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The Uuid field type stores Universally Unique Identifiers (UUIDs). UUIDs are 128-bit numbers but they're often represented in hexadecimal using the format 00000000-0000-0000-0000-000000000000. Here we refer to this encoding as the 8-4-4-4-12 hex format.

The encoding used for storage differs by DB adapter, see the Storage section.


const { Uuid, Text } = require('@keystonejs/fields');

keystone.createList('Products', {
  fields: {
    name: { type: Text },
    supplierId: { type: Uuid, caseTo: 'upper' },


caseToString'lower'Force the hex representation of IDs to upper or lower case when being read or written. Valid values: 'lower', 'upper' or null for no conversion. Defaults to 'lower' as per RFC 4122. See also: Casing.
isRequiredBooleanfalseDoes this field require a value?
isUniqueBooleanfalseAdds a unique index that allows only unique values to be stored


Uuid fields use the ID type in GraphQL.

Input fields

Field nameTypeDescription
${path}IDUUID in the 8-4-4-4-12 hex format

Output fields

Field nameTypeDescription
${path}IDUUID in the 8-4-4-4-12 hex format


Since Uuid fields encode IDs, "text" filters (eg. contains, starts_with, etc) have been excluded. Note also that hexadecimal encoding, as used for UUIDs, is case agnostic. As such, despite the GraphQL ID type being encoded as Strings, all Uuid filters are effectively case insensitive. See the the Casing section.

Field nameTypeDescription
${path}IDExact match to the ID provided
${path}_notIDNot an exact match to the ID provided
${path}_in[ID]In the array of IDs provided
${path}_not_in[ID]Not in the array of IDs provided


Mongoose adapter

When storing UUIDs, Mongo recommends BSON objects are used. The BSON spec indicates subtype 0x04 specifically. However most tools (including GraphQL) expect IDs to be encoded as strings and, for UUIDs, specifically expect the 8-4-4-4-12 hex format. Mongoose has no native support for UUIDs and storing them as BSON requires they be manually converted between these formats when being used. As such this field type does not currently follow the BSON recommendation; instead, the UUID values are stored as Strings.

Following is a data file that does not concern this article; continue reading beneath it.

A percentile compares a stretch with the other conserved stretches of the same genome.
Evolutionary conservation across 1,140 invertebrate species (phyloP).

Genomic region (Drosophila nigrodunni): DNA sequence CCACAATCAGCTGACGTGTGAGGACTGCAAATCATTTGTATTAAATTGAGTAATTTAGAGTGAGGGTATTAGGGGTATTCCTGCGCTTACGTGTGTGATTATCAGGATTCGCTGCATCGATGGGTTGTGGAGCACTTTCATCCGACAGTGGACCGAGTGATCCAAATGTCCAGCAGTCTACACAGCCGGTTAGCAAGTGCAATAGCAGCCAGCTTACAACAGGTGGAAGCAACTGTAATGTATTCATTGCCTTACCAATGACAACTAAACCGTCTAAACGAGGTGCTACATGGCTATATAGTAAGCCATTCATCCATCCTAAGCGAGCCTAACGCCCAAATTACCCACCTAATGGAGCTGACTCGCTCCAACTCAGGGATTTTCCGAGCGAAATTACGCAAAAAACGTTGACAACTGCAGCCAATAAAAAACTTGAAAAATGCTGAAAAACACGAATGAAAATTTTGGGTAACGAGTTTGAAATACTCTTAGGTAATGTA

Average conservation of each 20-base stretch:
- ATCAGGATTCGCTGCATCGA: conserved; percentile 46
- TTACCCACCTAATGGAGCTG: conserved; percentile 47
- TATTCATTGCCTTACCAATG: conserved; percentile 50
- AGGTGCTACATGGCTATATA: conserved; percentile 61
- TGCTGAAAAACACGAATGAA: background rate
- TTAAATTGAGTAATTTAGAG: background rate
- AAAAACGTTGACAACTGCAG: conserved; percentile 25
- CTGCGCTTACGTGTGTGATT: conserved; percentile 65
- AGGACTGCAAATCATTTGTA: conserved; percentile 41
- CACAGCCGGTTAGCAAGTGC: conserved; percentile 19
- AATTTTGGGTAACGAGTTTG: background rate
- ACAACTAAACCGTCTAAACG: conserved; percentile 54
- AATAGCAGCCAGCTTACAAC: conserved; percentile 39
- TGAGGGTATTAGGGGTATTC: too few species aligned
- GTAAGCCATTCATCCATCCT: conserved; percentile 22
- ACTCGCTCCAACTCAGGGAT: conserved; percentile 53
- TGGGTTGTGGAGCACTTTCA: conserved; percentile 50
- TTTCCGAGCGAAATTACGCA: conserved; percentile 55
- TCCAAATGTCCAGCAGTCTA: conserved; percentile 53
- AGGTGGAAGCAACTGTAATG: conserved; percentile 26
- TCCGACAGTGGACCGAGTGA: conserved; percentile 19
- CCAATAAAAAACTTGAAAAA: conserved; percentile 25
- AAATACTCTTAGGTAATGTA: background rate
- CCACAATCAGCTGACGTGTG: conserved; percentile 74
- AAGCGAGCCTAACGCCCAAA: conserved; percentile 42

This is not ideal (PRs welcome). In additional to not being inefficiently stored, working with UUIDs as Strings potentially causes problems with casing. See the Casing section.

Knex adapter

The Knex adapter uses the Knex uuid type:

Note: this uses the built-in uuid type in PostgreSQL, and falling back to a char(36) in other databases.

The PostgreSQL uuid type is a proper binary representation of the value. UUIDs in the text/hex format are implicitly cast to the uuid type when required so inserts, comparisons, etc. work as intended.

Other databases, such as MySQL do not have a dedicated UUID type.


Unless you're on Postgres or MS SQL Server, your DB platform probably doesn't have native support for a UUIDs type. A string type like varchar(36) or String will be used instead with values being stored is their 8-4-4-4-12 hex format. This can cause problems with casing.

Hexadecial itself is case agnostic. The hex value AF3D is identical to the hex value af3d; they both encode the same value as 44861 in decimal and 1010111100111101 in binary. However, in JavaScript, Mongo and (depending on your configuration) some other DB platforms, the String 'AF3D' does not equal the string 'af3d'.

For this field type, we mitigate this problem using the caseTo config option. This can be used to force the case of your values (to upper or lower case) whenever they're read, written or compared. This defaults to 'lower' as per the UUID spec.

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